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OBJECTIVE: To effectively treat spine metastases, significant dose must be delivered to regions surrounding the spinal cord. We present a study comparing both step-and-shoot intensity modulated radiotherapy (IMRT) and volumetric modulated arc therapy (VMAT) techniques to deliver a concomitant hypofractionated prescription dose to the diseased region and to the involved vertebrae. METHODS: Seven-field IMRT and a single arc VMAT were inversely planned on five (two cervical and three thoracic) spinal metastatic patients. Planning target volumes PTVm (macroscopic) and PTVe (elective involved vertebrae) and associated organs at risk were localised. Mean doses of 35 Gy to PTVm and 20 Gy to PTVe were prescribed in five fractions. Dose statistics, estimated delivery time and results of verification using Delta(4) (ScandiDos, Uppsala, Sweden) were compared. RESULTS: Deliverable plans were achieved with both IMRT and VMAT. The coverage to PTV was similar for both IMRT and VMAT (p=0.5) and the dose to the regions adjacent to the spinal cord was 1% higher with VMAT (p=0.04). The mean delivery time for VMAT was 3.5 min compared with 10.5 min for IMRT. Fewer monitor units were required to deliver IMRT than to deliver VMAT. The median (range) percentage of measured points with a γ-index <1 with 3%/3 mm was 100 (99.9-100)% for IMRT and 100 (88.5-100)% for VMAT. CONCLUSION: Both VMAT and IMRT can deliver the concomitant hypofractionated regime proposed, and both offer different benefits in dose delivery. IMRT is currently preferred for its superior pre-treatment verification results and shorter planning times. ADVANCES IN KNOWLEDGE: This study explores the feasibility of delivering tumouricidal doses of radiation to metastatic spine disease in the vicinity of the spinal cord.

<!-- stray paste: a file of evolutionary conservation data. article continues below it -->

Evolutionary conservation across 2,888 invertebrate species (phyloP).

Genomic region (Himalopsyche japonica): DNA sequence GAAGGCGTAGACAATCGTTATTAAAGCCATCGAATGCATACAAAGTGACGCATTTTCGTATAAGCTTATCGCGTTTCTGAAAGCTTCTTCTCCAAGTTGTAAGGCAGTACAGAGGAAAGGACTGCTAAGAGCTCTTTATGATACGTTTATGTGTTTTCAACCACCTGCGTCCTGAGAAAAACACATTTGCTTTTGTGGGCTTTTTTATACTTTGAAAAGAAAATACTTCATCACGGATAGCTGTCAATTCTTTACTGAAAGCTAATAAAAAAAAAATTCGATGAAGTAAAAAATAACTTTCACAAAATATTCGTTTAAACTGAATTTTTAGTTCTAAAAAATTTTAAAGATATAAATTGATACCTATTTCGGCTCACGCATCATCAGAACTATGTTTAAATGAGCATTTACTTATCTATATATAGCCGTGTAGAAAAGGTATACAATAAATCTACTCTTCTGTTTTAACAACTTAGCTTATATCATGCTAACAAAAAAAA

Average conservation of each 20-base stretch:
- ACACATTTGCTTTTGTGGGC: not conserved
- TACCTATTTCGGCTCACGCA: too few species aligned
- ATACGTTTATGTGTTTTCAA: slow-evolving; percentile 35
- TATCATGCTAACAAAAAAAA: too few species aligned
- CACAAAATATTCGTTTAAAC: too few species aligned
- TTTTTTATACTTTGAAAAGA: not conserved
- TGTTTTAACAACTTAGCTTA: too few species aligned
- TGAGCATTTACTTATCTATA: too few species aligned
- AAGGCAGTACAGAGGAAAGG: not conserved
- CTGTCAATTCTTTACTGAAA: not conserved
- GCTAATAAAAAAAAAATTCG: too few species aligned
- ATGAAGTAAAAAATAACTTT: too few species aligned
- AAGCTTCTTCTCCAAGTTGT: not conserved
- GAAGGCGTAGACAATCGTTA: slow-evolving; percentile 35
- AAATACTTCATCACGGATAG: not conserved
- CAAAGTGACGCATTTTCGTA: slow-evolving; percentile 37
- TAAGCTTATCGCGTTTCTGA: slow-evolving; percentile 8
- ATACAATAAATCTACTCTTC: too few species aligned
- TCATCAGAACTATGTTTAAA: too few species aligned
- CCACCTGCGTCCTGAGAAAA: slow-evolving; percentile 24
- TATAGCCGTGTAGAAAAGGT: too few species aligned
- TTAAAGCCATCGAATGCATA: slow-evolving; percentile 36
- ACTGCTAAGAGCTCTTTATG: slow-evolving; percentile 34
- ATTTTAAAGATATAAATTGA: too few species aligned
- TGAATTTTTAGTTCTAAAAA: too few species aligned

Original publication




Journal article


Br J Radiol

Publication Date





Adult, Aged, Aged, 80 and over, Cervical Vertebrae, Feasibility Studies, Humans, Magnetic Resonance Imaging, Middle Aged, Prospective Studies, Radiotherapy Dosage, Radiotherapy Planning, Computer-Assisted, Radiotherapy, Intensity-Modulated, Spinal Neoplasms, Thoracic Vertebrae, Tomography, X-Ray Computed